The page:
Sunday, June 21, 2009
On their recent trip to the mountainous rain forests of Nangaritza, Ecuador, scientists from Conservation International’s Rapid Assessment Program (RAP) discovered seven new insects, a new lizard, and four more amphibians. Vice President of CI’s RAP group, Leeanne Alonso, said, “the species that we discovered on this expedition are fascinating and make clear how biologically important this area is – not only because of the wealth of plants and animals that inhabit it but also because of the service that it provides to local people, like clean water and the opportunities for income from ecotourism. It is crucial that it is protected properly.”
Along with the new species the scientists discovered, RAP also found a Nymphagus Chancas, a glass or crystal frog for the first time in Ecuador. The species have been recorded previously in northeastern Peru.
The Nymphagus Chancas is named for its translucent skin, which allows scientists to examine the frog’s internal organs. They are classified by their lack of webbing on their outer fingers, their lack of humeral spines in adult males, and their lobbed livers. Their natural habitats are subtropical or tropical montane rivers and forests.
According to Conservation International, the number of amphibians is in serious decline due to the global climate change, infectious diseases, and loss of habitat from deforestation and logging. CI endorses the introduction of amphibian habitats where these populations can live without the threat of deforestation. Conservation International also plans to use captive breeding programs to save amphibians from the threat of disease.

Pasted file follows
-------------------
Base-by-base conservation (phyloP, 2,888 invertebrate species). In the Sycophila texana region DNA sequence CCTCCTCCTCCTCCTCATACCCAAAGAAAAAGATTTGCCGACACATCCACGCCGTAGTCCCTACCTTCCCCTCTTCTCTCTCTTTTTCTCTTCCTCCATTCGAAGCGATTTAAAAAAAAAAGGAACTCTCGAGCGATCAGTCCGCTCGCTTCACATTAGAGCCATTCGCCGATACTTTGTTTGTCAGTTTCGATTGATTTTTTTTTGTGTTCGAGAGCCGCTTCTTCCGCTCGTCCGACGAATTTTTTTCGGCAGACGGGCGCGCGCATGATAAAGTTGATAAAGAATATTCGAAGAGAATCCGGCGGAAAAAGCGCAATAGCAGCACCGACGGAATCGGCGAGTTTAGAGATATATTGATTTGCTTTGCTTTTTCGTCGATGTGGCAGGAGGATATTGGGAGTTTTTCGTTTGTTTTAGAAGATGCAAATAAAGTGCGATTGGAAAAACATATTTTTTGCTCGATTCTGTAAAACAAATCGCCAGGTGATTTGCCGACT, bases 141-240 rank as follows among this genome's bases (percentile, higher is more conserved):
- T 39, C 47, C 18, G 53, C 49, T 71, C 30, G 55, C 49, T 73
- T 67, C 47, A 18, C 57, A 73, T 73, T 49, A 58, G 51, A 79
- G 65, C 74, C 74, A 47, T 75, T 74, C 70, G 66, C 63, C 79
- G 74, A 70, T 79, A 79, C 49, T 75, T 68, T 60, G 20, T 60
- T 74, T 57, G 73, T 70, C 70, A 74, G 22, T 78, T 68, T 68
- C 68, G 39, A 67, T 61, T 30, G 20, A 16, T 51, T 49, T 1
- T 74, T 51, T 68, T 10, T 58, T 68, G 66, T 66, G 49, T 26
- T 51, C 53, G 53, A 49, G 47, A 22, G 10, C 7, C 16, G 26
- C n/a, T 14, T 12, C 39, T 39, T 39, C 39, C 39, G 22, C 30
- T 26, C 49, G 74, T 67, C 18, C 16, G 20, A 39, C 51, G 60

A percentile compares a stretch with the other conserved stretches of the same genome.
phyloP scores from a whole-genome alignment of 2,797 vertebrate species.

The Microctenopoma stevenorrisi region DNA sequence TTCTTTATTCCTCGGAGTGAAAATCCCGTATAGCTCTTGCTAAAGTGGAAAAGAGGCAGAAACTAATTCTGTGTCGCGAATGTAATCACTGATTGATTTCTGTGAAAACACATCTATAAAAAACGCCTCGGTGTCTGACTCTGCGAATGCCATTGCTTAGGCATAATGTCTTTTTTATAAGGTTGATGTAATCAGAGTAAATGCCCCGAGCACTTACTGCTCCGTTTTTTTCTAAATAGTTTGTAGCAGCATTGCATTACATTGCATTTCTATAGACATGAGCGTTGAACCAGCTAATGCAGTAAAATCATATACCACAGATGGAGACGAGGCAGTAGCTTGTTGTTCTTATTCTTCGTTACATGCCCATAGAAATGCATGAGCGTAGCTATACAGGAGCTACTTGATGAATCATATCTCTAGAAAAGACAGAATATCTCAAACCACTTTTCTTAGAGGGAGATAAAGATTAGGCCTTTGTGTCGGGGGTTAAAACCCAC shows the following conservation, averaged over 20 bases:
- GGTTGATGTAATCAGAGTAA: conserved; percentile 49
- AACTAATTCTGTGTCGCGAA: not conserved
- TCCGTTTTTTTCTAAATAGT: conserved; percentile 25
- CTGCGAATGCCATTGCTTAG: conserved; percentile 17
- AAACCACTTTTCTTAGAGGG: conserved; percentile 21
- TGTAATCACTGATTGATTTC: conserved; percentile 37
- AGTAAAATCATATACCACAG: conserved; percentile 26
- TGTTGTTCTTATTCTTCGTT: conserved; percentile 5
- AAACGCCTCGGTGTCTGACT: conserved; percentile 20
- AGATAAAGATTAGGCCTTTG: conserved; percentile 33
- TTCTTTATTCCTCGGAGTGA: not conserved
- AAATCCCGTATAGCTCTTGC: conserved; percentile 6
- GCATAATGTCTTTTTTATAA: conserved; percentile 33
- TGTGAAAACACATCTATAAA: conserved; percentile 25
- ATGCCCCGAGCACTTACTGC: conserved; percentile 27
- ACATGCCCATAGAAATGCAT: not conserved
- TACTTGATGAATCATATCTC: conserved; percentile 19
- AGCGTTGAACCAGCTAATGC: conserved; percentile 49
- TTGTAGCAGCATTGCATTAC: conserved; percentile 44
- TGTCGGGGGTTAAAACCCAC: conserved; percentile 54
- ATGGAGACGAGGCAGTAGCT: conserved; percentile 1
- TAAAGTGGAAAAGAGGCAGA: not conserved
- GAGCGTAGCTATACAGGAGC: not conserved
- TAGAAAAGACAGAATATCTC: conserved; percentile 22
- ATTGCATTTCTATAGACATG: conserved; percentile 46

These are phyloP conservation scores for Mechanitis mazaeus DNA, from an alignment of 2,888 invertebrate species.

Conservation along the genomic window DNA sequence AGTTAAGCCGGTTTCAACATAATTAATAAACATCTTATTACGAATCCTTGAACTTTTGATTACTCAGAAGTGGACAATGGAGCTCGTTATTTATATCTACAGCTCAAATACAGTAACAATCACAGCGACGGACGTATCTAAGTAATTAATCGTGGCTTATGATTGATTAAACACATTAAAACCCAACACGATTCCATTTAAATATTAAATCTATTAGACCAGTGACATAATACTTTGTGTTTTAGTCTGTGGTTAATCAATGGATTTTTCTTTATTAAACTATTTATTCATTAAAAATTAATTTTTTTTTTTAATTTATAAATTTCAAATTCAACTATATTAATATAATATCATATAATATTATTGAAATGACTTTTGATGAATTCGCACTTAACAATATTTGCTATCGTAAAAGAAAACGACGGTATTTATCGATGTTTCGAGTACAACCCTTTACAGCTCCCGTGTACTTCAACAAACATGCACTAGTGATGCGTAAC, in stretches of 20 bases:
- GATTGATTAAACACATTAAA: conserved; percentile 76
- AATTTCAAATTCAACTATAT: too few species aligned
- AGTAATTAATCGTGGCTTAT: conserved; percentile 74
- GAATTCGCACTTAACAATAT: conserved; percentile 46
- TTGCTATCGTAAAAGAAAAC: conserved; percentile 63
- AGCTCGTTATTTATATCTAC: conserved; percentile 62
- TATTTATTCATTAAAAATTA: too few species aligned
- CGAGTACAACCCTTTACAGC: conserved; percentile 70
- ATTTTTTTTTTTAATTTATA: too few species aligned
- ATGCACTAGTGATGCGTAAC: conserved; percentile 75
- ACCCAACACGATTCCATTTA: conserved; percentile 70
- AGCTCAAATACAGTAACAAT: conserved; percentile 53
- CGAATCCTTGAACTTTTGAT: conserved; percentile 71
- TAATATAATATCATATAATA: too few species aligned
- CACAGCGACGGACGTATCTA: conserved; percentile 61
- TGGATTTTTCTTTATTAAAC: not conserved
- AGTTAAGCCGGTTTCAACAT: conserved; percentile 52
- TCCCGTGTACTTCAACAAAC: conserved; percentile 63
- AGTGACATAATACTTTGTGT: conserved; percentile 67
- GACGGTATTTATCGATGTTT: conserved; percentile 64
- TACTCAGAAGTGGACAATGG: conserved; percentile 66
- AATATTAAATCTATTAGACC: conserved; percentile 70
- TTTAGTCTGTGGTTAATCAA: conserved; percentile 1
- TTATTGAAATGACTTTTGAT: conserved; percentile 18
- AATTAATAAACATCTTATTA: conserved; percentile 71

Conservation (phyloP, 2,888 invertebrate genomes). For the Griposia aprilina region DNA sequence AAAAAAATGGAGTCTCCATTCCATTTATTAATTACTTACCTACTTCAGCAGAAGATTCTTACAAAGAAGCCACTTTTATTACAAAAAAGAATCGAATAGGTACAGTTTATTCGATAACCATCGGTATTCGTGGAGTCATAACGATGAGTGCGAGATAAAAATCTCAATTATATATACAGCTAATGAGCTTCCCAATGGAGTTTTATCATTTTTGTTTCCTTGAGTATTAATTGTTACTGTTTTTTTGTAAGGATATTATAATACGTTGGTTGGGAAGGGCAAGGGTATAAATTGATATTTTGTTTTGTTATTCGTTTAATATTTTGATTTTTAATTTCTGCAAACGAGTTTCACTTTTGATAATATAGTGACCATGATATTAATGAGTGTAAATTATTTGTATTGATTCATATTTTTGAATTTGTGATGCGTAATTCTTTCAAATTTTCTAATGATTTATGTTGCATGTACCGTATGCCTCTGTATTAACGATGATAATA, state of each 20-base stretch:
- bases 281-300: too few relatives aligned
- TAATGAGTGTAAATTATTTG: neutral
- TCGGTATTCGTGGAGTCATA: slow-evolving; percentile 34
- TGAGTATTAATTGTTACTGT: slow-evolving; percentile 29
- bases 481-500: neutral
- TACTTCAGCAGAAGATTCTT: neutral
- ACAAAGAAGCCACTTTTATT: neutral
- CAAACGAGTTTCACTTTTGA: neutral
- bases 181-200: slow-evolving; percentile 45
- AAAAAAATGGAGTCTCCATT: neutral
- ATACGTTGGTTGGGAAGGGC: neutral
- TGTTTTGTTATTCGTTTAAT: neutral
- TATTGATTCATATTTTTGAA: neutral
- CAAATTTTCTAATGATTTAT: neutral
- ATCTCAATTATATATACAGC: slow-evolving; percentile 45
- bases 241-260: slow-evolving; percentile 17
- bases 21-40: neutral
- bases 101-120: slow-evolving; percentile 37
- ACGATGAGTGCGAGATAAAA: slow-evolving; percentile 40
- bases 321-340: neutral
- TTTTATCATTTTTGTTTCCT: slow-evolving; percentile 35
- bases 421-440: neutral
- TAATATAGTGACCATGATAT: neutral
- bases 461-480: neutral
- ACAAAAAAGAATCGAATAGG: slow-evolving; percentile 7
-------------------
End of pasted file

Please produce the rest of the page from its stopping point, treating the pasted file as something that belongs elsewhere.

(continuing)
Tuesday, June 9, 2009
Giant jellyfish like this one are taking over parts of the world's oceans as overfishing and other human activities open windows of opportunity for them to prosper, say researchers.
In this photo, a diver is attaching a sensor to track a monster Echizen jellyfish, which has a body almost 5 feet across, off the coast of northern Japan.
Jellyfish are normally kept in check by fish, which eat small jellyfish and compete for jellyfish food such as zooplankton, researchers said. But, with overfishing, jellyfish numbers are increasing.
These huge creatures can burst through fishing nets, as well as destroy local fisheries with their taste for fish eggs and larvae.
Anthony Richardson of CSIRO Marine & Atmospheric Research and colleagues reported their findings in the journal Trends in Ecology and Evolution to coincide with World Oceans Day.
They say climate change could also cause jellyfish populations to grow. The team believes that for the first time, water conditions could lead to what they call a "jellyfish stable state," in which jellyfish rule the oceans.
The combination of overfishing and high levels of nutrients in the water has been linked to jellyfish blooms. Nitrogen and phosphorous in run-off cause red phytoplankton blooms, which create low-oxygen dead zones where jellyfish survive, but fish can't, researchers said.
"(There is) a jellyfish called Nomura, which is the biggest jellyfish in the world. It can weigh 200 kilograms (440 pounds), as big as a sumo wrestler and is 2 meters (6.5 feet) in diameter," Richardson said.
Richardson said jellyfish numbers are increasing in Southeast Asia, the Black Sea, the Gulf of Mexico and the North Sea.